It is anticipated that individual exemptions will be granted only for agreements that are particularly novel or carry a high degree of importance to the wider economy.
In Malaysia’s case, it is still a net importer of chlor-alkali, points out HLIB.
The research firm sees tougher times ahead for CCM as caustic soda prices are still on the downtrend due to Covid-19 and lower overall economic activity.
Its polymer division has also failed to see a material increase in the ASP despite the exponential increases in the ASP for glove players.
This indicates the lack of pricing power for both business segments, it adds.
In view of this, HLIB advises investors to accept the offer at RM3.10, which it says is “very generous” and exceeds its previous RM1.47 target price.
“At RM3.10, we believe CCM is significantly overvalued at 28.5 times and 25.4 times the financial year 2020 (FY20) and FY21 forecast earnings per share.”
However, Yoong sees CCM’s profits improving over the next few years. He does not discount the possibility that in time to come, Batu Kawan will merge its industrial chemical operations with CCM.
Currently, CCM has a three-year supply contract (beginning April 2019) with Petroliam Nasional Bhd to supply 351,000 tonnes of caustic soda for the Refinery and Petrochemical Integrated Development or Rapid project in Pengerang, Johor.
Shares of CCM have risen from mid-October following speculation that PNB was mulling divesting its block in the stock.
Yoong believes the share price, which ended at RM2.98 yesterday, could trend higher than the RM3.10 takeover price, backed by the positive aspects of this merger and acquisition.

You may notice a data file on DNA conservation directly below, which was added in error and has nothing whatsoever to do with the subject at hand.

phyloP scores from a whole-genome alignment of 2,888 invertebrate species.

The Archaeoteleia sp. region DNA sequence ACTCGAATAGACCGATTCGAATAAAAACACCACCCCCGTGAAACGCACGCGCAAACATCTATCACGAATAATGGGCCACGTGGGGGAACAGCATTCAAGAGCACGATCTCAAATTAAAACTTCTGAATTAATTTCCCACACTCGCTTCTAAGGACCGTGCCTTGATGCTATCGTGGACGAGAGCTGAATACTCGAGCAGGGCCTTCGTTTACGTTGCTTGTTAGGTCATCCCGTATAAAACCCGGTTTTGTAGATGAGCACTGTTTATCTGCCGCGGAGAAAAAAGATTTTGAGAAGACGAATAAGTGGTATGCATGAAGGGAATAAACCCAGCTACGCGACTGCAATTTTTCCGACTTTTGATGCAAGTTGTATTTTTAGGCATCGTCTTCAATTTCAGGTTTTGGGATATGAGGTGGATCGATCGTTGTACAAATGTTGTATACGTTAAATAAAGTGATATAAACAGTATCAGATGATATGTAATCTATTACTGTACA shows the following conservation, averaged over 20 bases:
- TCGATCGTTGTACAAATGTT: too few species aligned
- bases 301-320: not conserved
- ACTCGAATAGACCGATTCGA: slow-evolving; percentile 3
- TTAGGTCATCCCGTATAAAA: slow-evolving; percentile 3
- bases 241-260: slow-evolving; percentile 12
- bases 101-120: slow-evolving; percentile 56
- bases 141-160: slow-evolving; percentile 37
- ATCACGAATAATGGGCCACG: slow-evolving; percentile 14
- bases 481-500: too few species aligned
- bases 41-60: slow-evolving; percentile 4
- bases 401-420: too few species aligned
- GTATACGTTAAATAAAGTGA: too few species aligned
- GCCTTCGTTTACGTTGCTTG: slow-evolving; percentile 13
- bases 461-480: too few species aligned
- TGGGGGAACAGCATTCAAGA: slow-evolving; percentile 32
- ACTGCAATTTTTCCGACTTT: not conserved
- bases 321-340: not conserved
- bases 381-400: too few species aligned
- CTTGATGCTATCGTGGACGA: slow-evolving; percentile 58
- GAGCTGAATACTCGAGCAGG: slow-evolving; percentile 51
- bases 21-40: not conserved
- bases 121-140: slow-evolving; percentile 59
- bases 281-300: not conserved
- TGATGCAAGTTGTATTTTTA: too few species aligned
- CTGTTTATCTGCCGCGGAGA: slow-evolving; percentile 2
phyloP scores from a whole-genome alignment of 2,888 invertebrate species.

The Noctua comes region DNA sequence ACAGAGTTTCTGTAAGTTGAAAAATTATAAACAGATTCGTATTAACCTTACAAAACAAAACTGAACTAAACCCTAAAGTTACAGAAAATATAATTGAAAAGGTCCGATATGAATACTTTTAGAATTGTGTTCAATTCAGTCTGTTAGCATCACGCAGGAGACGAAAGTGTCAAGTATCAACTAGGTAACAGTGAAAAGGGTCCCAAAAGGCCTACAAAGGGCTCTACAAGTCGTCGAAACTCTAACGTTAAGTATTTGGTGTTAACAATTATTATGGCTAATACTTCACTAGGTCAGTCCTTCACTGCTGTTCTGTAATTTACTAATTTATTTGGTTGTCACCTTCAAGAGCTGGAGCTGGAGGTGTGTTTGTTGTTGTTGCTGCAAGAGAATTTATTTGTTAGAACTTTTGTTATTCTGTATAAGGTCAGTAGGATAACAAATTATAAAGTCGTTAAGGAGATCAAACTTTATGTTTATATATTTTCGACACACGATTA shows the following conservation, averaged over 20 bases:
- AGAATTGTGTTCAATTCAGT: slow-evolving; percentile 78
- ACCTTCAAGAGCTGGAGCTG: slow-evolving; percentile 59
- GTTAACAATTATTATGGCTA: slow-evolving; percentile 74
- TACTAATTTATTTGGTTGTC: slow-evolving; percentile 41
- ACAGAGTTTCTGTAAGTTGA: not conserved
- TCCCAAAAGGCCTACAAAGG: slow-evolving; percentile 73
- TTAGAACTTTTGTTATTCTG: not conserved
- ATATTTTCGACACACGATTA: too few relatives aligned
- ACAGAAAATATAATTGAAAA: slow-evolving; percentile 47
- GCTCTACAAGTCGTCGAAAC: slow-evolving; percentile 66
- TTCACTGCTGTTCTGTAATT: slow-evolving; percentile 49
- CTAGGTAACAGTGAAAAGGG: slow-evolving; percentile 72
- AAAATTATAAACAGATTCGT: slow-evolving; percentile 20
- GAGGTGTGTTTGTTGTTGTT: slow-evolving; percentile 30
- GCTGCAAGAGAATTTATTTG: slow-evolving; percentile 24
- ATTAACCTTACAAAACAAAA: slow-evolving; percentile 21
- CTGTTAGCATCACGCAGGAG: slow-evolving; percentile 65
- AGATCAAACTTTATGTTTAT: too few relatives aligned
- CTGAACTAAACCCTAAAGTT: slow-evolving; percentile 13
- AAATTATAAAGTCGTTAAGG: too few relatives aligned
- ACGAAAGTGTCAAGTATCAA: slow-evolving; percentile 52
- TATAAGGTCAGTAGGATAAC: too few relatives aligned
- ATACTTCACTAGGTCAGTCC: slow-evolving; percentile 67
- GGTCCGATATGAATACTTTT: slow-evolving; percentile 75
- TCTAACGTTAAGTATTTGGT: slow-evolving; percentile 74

There is a condition precedent before the takeover offer becomes unconditional.
Yoong thinks the takeover process should go smoothly as the condition precedent is consent from lender banks of CCM.
Batu Kawan plans to fund the acquisition using internal funds whereas the proposed offer will be funded via internal funds and/or bank borrowings.
The acquisition of 100% of CCM will cost Batu Kawan some RM517mil – something it can muster given its strong balance sheet.
The group – now run by the founder’s sons, Tan Sri Lee Oi Hian and Datuk Lee Hau Hian – had RM4.159bil in cash and short-term funds as at end-September.
For FY20 ended Sept 30, Batu Kawan’s net profit rose to RM417.28mil from RM363.5mil a year ago, mainly supported by the plantation segment amid stronger crude palm oil (CPO) and palm kernel selling prices.
Revenue improved to RM16.08bil in FY20 versus RM16.05bil a year ago.
Apart from plantations and chemical manufacturing, the group is also involved in property development.
The Lee family owns 54% of Batu Kawan.
Shares of Batuk Kawan closed 20 sen up to RM16.32, giving the stock a market capitalisation of RM7.2bil.
As for CCM, apart from PNB, CIMB Group Holdings Bhd owns a 4.3% stake.